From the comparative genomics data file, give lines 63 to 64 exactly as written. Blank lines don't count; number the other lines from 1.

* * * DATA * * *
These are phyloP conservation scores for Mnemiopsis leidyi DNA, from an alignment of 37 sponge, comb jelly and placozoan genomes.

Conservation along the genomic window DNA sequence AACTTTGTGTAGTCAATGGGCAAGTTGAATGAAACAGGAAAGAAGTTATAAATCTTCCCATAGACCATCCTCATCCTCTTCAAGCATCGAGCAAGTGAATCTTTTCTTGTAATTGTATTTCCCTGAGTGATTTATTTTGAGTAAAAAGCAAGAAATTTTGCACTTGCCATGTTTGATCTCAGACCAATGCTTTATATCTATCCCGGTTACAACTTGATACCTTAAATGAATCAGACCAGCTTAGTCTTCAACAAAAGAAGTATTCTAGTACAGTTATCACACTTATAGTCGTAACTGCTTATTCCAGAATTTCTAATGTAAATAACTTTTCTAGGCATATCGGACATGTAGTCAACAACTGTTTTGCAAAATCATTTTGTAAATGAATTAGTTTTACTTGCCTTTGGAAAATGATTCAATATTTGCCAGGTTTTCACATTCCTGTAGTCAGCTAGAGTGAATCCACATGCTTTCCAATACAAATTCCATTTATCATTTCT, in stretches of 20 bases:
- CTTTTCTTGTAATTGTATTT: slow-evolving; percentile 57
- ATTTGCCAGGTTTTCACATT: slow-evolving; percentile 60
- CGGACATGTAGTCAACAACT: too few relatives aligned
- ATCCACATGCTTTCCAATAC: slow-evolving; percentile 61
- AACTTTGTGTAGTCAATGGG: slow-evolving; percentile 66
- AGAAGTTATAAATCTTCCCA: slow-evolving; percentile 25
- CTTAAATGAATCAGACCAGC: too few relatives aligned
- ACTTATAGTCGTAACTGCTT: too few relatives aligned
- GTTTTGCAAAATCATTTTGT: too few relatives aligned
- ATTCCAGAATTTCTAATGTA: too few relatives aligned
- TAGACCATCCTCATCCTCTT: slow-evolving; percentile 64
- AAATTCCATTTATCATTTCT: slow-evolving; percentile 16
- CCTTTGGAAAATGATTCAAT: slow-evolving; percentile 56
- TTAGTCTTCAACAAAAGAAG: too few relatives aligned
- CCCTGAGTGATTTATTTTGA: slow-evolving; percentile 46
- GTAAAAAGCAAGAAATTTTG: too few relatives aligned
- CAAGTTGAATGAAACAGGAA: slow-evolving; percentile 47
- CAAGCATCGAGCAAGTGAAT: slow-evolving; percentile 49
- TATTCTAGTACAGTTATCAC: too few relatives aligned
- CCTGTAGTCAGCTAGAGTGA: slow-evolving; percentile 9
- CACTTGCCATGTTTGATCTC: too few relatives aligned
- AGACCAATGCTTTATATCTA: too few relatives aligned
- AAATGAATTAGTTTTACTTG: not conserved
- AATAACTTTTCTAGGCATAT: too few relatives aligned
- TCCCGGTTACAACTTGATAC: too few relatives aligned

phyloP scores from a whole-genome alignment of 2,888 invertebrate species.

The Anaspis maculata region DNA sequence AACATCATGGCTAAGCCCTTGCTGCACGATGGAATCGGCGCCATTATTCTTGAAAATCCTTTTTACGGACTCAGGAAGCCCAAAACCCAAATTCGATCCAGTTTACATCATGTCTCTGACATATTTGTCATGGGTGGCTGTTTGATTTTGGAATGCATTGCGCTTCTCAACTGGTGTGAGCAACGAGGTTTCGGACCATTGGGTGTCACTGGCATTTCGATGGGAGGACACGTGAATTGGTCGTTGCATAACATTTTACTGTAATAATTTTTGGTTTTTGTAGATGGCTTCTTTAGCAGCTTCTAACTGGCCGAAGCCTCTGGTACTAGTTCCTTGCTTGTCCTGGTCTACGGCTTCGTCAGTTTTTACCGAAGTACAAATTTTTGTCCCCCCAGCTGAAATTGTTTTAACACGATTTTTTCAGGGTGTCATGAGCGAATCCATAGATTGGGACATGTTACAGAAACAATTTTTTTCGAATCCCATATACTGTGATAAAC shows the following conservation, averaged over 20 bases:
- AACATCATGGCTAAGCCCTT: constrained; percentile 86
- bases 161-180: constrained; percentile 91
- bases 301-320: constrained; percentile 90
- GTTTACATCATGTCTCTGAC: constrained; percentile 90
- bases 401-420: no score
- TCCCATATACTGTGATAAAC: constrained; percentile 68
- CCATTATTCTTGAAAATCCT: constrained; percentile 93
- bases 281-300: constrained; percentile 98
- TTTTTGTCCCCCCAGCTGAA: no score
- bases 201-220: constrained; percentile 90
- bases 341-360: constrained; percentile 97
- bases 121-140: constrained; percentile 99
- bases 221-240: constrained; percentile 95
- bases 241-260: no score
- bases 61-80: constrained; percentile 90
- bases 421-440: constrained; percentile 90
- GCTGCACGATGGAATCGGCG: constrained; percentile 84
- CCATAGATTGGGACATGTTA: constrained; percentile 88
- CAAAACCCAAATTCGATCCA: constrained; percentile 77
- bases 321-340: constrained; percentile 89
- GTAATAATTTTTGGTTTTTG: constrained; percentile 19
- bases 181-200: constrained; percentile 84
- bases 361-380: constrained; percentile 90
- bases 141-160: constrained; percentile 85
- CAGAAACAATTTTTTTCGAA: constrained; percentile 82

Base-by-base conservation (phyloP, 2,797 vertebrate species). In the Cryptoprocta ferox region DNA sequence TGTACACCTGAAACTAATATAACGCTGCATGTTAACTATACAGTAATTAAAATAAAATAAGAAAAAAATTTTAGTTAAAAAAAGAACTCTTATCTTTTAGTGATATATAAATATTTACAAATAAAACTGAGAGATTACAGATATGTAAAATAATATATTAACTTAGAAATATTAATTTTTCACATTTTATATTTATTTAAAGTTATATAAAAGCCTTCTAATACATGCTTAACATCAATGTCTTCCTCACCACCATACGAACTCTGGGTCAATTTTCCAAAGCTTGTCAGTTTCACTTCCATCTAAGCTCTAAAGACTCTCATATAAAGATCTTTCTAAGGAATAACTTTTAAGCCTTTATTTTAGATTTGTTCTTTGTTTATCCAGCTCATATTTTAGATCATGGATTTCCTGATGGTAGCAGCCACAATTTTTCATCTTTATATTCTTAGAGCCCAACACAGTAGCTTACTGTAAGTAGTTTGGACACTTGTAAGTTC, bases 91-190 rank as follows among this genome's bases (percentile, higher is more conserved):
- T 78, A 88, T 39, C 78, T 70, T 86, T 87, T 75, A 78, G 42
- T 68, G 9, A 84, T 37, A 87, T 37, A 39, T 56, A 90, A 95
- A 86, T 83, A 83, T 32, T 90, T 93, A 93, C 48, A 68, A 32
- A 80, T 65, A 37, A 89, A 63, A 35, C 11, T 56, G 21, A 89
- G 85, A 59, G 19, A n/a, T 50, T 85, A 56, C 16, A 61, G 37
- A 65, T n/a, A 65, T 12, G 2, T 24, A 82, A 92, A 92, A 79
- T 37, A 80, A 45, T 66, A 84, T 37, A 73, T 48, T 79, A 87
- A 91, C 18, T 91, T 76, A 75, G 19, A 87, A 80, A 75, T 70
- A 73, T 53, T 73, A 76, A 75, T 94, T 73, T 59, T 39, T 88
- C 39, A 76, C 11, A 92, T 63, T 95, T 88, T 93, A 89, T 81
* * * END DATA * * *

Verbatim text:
- A 91, C 18, T 91, T 76, A 75, G 19, A 87, A 80, A 75, T 70
- A 73, T 53, T 73, A 76, A 75, T 94, T 73, T 59, T 39, T 88